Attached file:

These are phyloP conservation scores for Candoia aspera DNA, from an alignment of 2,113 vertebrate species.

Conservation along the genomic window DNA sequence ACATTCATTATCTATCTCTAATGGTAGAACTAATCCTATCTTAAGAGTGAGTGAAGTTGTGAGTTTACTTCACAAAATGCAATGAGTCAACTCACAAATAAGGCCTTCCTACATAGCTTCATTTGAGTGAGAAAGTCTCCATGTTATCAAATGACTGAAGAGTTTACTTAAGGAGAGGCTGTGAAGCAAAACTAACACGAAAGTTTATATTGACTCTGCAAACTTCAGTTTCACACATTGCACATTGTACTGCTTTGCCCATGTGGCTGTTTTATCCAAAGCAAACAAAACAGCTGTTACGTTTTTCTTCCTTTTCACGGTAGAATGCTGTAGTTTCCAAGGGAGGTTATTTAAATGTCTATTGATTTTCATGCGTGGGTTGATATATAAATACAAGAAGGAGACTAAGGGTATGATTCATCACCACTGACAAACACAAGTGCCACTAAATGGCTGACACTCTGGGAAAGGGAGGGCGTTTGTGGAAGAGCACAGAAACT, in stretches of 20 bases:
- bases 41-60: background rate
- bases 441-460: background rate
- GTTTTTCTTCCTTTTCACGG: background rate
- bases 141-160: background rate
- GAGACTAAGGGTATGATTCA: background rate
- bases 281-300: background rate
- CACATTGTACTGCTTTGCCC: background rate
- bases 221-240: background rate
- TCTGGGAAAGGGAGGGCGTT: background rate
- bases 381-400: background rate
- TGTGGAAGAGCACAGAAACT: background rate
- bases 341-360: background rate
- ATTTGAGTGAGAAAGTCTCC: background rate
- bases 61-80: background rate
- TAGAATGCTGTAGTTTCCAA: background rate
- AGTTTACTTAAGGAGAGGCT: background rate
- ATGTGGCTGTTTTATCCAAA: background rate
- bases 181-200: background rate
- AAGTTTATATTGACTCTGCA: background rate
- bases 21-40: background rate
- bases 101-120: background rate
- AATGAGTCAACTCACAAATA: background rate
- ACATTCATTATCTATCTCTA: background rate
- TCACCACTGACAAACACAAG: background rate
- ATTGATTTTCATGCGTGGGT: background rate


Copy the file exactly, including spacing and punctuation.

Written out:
These are phyloP conservation scores for Candoia aspera DNA, from an alignment of 2,113 vertebrate species.

Conservation along the genomic window DNA sequence ACATTCATTATCTATCTCTAATGGTAGAACTAATCCTATCTTAAGAGTGAGTGAAGTTGTGAGTTTACTTCACAAAATGCAATGAGTCAACTCACAAATAAGGCCTTCCTACATAGCTTCATTTGAGTGAGAAAGTCTCCATGTTATCAAATGACTGAAGAGTTTACTTAAGGAGAGGCTGTGAAGCAAAACTAACACGAAAGTTTATATTGACTCTGCAAACTTCAGTTTCACACATTGCACATTGTACTGCTTTGCCCATGTGGCTGTTTTATCCAAAGCAAACAAAACAGCTGTTACGTTTTTCTTCCTTTTCACGGTAGAATGCTGTAGTTTCCAAGGGAGGTTATTTAAATGTCTATTGATTTTCATGCGTGGGTTGATATATAAATACAAGAAGGAGACTAAGGGTATGATTCATCACCACTGACAAACACAAGTGCCACTAAATGGCTGACACTCTGGGAAAGGGAGGGCGTTTGTGGAAGAGCACAGAAACT, in stretches of 20 bases:
- bases 41-60: background rate
- bases 441-460: background rate
- GTTTTTCTTCCTTTTCACGG: background rate
- bases 141-160: background rate
- GAGACTAAGGGTATGATTCA: background rate
- bases 281-300: background rate
- CACATTGTACTGCTTTGCCC: background rate
- bases 221-240: background rate
- TCTGGGAAAGGGAGGGCGTT: background rate
- bases 381-400: background rate
- TGTGGAAGAGCACAGAAACT: background rate
- bases 341-360: background rate
- ATTTGAGTGAGAAAGTCTCC: background rate
- bases 61-80: background rate
- TAGAATGCTGTAGTTTCCAA: background rate
- AGTTTACTTAAGGAGAGGCT: background rate
- ATGTGGCTGTTTTATCCAAA: background rate
- bases 181-200: background rate
- AAGTTTATATTGACTCTGCA: background rate
- bases 21-40: background rate
- bases 101-120: background rate
- AATGAGTCAACTCACAAATA: background rate
- ACATTCATTATCTATCTCTA: background rate
- TCACCACTGACAAACACAAG: background rate
- ATTGATTTTCATGCGTGGGT: background rate